Dairy-beef breeding plan ‘too little too late’
Jersey and Kiwi genetics are now ‘embedded’ in the national dairy herd claims ICSA
There is growing scepticism among farmers over efforts to rejuvenate the beleaguered dairy-calf-to-beef sector hit by poor returns over the past 12 months.
The Farming Independent can reveal that a new programme to test the suitability of various bull breeds to produce beef animals from the dairy herd is being put in place by Teagasc and Dawn Meats.
The joint initiative — which is supported by ICBF and commercial beef finishers — has identified 20 beef bulls from which up to 500 calves will be purchased next spring.
Commercial farmers will then contract rear the calves to steer and heifer beef over the following two years. The meat yield from the slaughtered animals will be measured and the bulls evaluated according to the ICBF’s Dairy Beef Index (DBI).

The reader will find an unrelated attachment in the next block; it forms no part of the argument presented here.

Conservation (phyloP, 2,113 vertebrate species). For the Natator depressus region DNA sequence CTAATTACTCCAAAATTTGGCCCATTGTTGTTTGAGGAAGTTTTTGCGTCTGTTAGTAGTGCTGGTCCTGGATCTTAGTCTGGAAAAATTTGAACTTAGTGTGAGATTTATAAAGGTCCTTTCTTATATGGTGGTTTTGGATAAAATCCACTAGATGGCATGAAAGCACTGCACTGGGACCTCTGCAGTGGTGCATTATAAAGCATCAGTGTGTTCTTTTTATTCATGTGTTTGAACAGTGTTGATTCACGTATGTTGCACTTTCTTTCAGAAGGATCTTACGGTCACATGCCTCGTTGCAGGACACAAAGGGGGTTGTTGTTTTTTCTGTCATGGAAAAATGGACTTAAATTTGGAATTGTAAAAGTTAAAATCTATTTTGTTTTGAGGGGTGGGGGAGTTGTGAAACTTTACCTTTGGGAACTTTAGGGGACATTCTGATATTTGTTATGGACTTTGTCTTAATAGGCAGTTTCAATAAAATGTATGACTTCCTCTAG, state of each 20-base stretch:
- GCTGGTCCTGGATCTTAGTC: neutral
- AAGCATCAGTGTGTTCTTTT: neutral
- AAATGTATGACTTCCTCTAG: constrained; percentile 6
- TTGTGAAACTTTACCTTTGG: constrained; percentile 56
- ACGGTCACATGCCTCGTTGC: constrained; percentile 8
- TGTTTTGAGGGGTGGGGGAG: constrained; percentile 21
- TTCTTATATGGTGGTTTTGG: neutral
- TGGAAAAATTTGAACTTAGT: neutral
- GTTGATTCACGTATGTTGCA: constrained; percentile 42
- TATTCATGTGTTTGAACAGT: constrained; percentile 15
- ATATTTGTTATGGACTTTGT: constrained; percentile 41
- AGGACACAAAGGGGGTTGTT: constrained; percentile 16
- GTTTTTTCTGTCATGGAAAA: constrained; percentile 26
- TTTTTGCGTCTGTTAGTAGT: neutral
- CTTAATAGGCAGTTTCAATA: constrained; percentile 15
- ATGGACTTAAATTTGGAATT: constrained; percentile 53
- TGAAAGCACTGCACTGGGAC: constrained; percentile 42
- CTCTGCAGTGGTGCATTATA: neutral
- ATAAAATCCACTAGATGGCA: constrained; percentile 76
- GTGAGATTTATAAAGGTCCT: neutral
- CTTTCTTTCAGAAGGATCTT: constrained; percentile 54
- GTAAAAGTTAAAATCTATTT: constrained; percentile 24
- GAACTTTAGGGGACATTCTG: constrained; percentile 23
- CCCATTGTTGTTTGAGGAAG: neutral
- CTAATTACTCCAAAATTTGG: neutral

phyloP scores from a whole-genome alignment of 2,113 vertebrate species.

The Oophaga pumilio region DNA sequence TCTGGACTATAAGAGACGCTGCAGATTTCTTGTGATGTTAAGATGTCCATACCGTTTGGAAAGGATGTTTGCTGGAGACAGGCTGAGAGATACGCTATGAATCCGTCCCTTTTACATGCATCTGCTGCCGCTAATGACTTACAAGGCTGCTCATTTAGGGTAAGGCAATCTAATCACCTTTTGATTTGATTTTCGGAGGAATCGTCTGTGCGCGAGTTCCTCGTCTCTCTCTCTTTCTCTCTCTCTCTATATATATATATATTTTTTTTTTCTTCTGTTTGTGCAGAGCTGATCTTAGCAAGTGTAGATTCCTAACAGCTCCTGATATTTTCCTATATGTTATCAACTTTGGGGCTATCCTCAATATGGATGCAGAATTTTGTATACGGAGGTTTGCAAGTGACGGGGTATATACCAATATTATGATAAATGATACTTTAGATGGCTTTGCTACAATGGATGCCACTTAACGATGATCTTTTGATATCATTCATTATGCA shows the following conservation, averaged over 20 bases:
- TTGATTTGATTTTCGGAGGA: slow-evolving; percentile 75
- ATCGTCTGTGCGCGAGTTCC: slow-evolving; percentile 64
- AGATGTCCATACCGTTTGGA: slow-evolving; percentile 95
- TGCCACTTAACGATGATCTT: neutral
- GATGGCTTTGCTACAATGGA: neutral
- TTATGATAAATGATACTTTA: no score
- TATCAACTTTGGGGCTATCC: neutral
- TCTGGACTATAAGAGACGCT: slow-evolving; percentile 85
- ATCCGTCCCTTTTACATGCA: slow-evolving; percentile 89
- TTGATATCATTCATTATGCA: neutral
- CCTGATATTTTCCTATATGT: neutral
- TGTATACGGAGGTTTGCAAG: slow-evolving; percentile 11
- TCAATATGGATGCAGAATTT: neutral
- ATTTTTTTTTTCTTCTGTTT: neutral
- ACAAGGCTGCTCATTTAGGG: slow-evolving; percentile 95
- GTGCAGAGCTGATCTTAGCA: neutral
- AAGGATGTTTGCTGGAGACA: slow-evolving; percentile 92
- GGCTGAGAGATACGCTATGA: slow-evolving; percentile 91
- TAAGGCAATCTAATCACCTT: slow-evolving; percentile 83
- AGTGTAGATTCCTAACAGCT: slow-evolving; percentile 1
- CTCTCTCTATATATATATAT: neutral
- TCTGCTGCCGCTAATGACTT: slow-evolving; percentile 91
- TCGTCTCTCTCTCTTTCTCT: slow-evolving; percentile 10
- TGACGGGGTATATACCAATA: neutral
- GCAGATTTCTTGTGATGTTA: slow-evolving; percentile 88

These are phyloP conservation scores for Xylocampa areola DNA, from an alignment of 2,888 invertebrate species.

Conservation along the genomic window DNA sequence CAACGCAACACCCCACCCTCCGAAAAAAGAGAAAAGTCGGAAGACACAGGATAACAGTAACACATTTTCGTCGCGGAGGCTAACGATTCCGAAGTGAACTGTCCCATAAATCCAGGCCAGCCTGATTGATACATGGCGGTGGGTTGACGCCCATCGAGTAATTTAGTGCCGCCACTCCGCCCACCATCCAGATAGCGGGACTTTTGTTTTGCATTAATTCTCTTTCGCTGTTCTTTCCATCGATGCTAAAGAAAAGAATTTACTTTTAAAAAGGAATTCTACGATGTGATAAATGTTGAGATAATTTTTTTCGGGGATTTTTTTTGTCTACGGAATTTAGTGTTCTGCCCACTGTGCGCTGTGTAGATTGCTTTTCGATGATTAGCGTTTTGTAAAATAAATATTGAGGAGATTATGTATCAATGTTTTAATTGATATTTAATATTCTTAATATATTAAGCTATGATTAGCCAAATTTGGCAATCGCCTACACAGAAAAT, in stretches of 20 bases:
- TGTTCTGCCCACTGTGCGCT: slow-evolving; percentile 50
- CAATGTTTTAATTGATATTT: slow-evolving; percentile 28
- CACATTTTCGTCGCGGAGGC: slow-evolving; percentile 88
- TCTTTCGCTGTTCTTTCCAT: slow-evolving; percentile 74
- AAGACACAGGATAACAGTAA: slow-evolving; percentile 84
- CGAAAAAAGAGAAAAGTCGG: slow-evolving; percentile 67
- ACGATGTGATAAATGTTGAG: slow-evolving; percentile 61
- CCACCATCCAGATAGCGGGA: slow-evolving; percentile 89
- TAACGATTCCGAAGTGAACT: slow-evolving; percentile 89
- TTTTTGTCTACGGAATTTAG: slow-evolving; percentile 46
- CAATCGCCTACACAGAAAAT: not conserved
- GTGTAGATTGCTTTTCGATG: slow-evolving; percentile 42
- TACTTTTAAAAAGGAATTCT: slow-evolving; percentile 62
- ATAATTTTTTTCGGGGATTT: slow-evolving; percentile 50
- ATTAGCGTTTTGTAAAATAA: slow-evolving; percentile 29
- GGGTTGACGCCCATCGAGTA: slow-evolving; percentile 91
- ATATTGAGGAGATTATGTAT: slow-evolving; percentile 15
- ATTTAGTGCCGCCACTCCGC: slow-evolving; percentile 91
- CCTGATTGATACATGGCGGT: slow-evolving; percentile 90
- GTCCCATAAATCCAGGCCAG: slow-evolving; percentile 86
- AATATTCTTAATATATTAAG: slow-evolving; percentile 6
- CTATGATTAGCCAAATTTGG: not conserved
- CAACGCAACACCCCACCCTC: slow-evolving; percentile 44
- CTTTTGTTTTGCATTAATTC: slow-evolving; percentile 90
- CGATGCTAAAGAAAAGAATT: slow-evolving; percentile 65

The initiative comes on the back of moves by Glanbia and Kepak on dairy-beef breeding, following a very challenging spring for calf sales.
Poor beef farmer demand for dairy bulls saw prices halve for Friesian calves, while Jersey and Kiwi crosses were a particularly difficult trade. Many of these sold for as little as €5/hd.
However, the ICSA has questioned why efforts are being made by the meat industry and state agencies to make dairy beef viable while ignoring suckler beef.
‘Magical beef bulls’
“All this talk of finding magical beef bulls to fix the poor conformation of Jersey and Kiwi cross cows is like trying to make a silk purse out of a sow’s ear,” said ICSA beef chair Edmund Graham.